The role of a carer is to provide comprehensive care to people who need assistance due to old age, illness or disability. In Ireland, where there are almost 200,000 carers, the Health Service Executive has recognised the positive impact they have on society.
Many elderly people are dependent on a carer, and they are often a family member, relative or friend. If you find yourself in a position where you are providing care to a senior, here is some advice that will help direct your approach.
Draw up a care plan
A well-designed care plan can be used as a guide to address the needs of your elderly relative or friend. It is also useful for establishing a daily routine that can be tailored to the person you are caring for, and it may even indicate whether you will need any extra help to protect their health and safety. Your care plan should take account of the following issues.
1. Basic needs
Often, seniors can have difficulty remembering things, which makes simple daily activities challenging. One of the first things you should do is determine whether your loved one needs assistance with everyday tasks such as:
- Going to the bathroom
2. Medical needs and monitoring
Supporting the health and wellbeing of your senior loved one is a significant responsibility. You may have to:
- Manage their medical appointments and medications
- Understand their chronic conditions and how they react to their drugs
- Ensure that they take the prescribed dosage and at the right time
It is usually a good idea to create a reminder system whereby you can monitor your loved one’s medicine intake to reduce the risk of overdosing. You may also need to have regular meetings with their doctor.
Maintaining a home can be a challenge for the elderly and they may therefore require some help with their daily chores, such as:
- Washing the dishes
- Taking the bins out
- Cleaning the house (e.g., vacuuming)
If your loved one is no longer capable of keeping their home clean and tidy, even with your assistance, it may be prudent to ask for support from a senior living community.
4. Mobility and transportation
As the elderly often have mobility issues – for example, they might struggle to get out of bed – you may have to accept responsibility for ensuring their home is ‘accident-proofed’ to prevent falls.
You may also need to arrange for a senior transport service to get them around as they may no longer be able to drive or use public transport.
Communicate effectively with healthcare professionals
According to this article, you are more likely to deal with the HSE than private health providers. The HSE is responsible for the smooth running of the Irish public health service.
Once you have arranged an appointment with a health professional, you need to:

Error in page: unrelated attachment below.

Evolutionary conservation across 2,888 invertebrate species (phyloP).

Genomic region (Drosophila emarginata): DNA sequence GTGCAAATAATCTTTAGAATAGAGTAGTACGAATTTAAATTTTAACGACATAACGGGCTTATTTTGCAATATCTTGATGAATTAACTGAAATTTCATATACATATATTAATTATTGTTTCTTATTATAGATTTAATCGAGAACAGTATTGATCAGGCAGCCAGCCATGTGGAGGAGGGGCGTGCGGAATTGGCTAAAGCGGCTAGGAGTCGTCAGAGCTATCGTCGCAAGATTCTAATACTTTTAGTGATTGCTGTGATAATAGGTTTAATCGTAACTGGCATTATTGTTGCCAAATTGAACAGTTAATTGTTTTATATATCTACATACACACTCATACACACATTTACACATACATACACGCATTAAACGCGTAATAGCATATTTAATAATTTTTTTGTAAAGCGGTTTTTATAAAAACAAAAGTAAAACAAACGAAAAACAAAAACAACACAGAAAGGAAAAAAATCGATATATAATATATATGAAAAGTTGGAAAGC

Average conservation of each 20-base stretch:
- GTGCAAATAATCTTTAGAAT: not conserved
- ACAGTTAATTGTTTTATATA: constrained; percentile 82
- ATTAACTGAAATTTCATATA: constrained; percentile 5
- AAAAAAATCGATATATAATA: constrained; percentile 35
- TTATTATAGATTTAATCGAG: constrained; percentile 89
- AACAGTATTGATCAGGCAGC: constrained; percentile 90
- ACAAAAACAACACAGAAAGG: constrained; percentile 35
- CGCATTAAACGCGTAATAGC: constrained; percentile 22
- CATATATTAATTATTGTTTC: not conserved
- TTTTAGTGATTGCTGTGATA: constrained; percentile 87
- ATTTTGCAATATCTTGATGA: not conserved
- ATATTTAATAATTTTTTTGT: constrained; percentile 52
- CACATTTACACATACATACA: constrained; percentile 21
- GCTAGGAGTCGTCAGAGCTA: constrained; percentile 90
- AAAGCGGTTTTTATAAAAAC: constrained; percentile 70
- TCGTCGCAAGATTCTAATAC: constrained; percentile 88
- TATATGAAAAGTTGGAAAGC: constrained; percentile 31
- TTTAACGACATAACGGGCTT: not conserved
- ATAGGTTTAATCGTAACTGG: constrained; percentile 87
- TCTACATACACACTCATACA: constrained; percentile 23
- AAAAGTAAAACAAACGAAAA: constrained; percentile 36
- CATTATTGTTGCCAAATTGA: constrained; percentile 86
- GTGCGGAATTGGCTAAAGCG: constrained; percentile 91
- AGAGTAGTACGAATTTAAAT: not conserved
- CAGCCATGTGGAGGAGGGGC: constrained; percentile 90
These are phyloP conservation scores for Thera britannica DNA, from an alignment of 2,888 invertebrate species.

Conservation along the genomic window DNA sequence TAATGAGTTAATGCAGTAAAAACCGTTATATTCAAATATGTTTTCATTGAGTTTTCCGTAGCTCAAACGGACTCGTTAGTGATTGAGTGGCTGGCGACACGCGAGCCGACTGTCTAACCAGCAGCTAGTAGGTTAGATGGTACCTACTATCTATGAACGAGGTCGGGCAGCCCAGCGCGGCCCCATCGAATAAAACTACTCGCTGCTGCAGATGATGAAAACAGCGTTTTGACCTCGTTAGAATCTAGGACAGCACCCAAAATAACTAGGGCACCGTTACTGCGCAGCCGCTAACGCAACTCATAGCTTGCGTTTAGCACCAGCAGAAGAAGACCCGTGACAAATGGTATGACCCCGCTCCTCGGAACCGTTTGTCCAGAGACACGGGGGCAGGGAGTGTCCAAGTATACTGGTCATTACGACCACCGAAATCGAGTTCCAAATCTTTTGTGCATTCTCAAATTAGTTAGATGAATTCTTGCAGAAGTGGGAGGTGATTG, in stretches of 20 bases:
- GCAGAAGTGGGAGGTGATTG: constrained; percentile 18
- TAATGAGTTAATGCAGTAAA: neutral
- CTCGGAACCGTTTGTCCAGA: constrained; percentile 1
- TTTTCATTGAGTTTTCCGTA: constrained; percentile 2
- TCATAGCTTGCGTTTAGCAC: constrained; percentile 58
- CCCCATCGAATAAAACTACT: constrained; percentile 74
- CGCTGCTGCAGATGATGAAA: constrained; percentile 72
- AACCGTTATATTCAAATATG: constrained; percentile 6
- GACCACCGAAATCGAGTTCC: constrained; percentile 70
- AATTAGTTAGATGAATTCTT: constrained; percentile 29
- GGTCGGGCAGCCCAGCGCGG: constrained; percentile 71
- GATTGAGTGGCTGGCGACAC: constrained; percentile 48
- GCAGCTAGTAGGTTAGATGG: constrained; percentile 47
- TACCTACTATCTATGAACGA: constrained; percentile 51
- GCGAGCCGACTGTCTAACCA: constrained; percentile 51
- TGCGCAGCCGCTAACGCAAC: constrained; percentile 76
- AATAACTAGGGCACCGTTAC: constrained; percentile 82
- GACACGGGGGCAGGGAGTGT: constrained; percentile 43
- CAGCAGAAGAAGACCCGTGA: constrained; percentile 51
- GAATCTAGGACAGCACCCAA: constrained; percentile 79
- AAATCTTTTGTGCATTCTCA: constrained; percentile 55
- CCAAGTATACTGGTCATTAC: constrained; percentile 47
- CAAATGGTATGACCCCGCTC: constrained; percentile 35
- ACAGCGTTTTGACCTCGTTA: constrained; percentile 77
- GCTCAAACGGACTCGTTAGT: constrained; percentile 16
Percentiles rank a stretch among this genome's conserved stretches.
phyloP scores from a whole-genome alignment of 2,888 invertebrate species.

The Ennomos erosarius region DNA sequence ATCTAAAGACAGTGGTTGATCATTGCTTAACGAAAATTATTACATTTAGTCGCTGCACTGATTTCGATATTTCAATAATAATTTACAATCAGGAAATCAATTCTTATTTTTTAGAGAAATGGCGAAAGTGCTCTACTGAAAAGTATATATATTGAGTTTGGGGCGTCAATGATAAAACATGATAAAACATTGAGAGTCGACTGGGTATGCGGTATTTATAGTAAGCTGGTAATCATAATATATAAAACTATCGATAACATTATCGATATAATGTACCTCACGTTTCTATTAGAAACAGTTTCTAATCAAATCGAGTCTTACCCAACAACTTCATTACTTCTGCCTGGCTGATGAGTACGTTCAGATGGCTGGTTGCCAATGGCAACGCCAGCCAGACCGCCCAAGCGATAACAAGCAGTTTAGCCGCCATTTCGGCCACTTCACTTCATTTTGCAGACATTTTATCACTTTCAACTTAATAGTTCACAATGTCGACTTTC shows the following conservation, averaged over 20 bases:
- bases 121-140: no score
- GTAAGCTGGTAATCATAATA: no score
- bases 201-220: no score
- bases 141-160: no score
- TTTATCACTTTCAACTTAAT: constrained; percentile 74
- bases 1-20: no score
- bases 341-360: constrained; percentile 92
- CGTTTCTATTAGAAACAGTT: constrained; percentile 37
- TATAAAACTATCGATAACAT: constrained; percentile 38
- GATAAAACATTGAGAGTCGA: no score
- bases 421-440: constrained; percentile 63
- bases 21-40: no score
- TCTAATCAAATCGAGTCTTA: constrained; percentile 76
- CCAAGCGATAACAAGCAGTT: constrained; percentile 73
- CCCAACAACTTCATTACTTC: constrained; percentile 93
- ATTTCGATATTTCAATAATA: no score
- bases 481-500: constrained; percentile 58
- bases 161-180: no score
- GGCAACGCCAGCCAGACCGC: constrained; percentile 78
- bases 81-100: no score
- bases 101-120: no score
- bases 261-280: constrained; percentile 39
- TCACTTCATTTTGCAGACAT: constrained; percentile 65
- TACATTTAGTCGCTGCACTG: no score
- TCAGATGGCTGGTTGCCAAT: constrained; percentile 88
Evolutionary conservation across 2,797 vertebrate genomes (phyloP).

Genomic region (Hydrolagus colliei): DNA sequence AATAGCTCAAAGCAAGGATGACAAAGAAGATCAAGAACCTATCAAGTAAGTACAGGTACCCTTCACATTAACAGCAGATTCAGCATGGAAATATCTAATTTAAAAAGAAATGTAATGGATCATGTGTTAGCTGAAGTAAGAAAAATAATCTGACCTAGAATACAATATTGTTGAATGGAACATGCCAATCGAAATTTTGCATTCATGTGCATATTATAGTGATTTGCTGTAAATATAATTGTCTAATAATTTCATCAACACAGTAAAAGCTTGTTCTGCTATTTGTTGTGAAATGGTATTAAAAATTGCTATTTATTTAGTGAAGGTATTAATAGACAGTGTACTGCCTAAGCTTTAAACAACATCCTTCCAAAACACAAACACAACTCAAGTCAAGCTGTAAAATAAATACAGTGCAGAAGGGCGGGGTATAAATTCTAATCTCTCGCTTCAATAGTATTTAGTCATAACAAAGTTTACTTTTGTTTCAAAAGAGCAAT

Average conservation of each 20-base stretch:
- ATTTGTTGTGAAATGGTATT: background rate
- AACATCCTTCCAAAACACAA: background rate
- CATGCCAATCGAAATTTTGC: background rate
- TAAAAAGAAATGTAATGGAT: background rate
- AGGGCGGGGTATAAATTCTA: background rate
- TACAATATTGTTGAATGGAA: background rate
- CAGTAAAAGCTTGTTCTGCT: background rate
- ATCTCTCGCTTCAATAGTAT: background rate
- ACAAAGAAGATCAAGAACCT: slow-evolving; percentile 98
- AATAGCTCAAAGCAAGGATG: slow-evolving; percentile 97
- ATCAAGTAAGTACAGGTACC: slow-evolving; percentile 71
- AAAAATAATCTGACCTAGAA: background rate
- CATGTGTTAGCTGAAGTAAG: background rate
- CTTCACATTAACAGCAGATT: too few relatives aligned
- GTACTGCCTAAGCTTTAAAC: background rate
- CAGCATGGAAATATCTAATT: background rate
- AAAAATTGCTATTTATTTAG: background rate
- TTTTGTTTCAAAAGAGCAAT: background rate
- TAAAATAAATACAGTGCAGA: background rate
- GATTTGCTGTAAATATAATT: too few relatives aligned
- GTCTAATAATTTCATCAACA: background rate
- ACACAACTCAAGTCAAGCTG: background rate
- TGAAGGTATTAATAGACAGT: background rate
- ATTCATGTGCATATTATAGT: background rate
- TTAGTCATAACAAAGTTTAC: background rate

- Make a note of their details (name, title, role and contact information)
- Choose a primary contact person if there is more than one designated carer
- Accompany your loved one to the appointment (if possible and with their consent)
- Make a list of some relevant questions that you need to ask
- Request written information, particularly regarding diagnoses and medication
Utilise the HSE’s support and services
The HSE can also offer resources that will make your care tasks even easier.
1. Community services
If your elderly dependent is staying in their own home, you can ask for assistance from the Community Health Organisations. In Ireland, the CHO supports both family carers and informal carers. Its Primary Care Teams comprise a variety of healthcare professionals, including:
- Family doctors
- Occupational therapists
- Public health nurses
- Speech and language therapists
The CHO also runs an older persons service that can provide:
- Day care
- Home help
- Homecare packages
- Meals on wheels
- Residential services
In addition, other support is available in the form of respite, short-stay and long-stay care. You can contact the CHO via your local health centre.
2. Home support
The HSE has a Home Support Service that enables the elderly to remain in their own home. Assistance can be provided for daily chores such as:
- Dressing and undressing
- Getting up and going to bed
- Personal grooming, including bathing, shaving etc.
The support offered will depend on the individual’s specific requirements.
3. Day care centres
The HSE funds organisations that offer day care, meals on wheels, personal care and social activities. Some centres will cater for people with specific conditions, such as dementia. If you think you need their assistance, contact a public health nurse or your local health service.
As a carer, you are providing a vital service to an elderly relative or friend. If this is your first time caring for someone, you will need to draw up a plan that is tailored to their needs. You must also consider how you are going to safeguard their health and safety. For instance, you may need to set reminders regarding their medication. Remember, the HSE is there to support you and can provide you with various essential services to make your task easier. Ireland’s public health system can also give you access to local community services, home support and day care centres.
- Alzheimer's and Dementia
- Dental Health
- Elder Abuse
- Entitlements for Older People
- Expert Interviews
- Eye Problems
- Heart Health
- Hip Problems
- Home Care
- Multigenerational housing
- Nursing Homes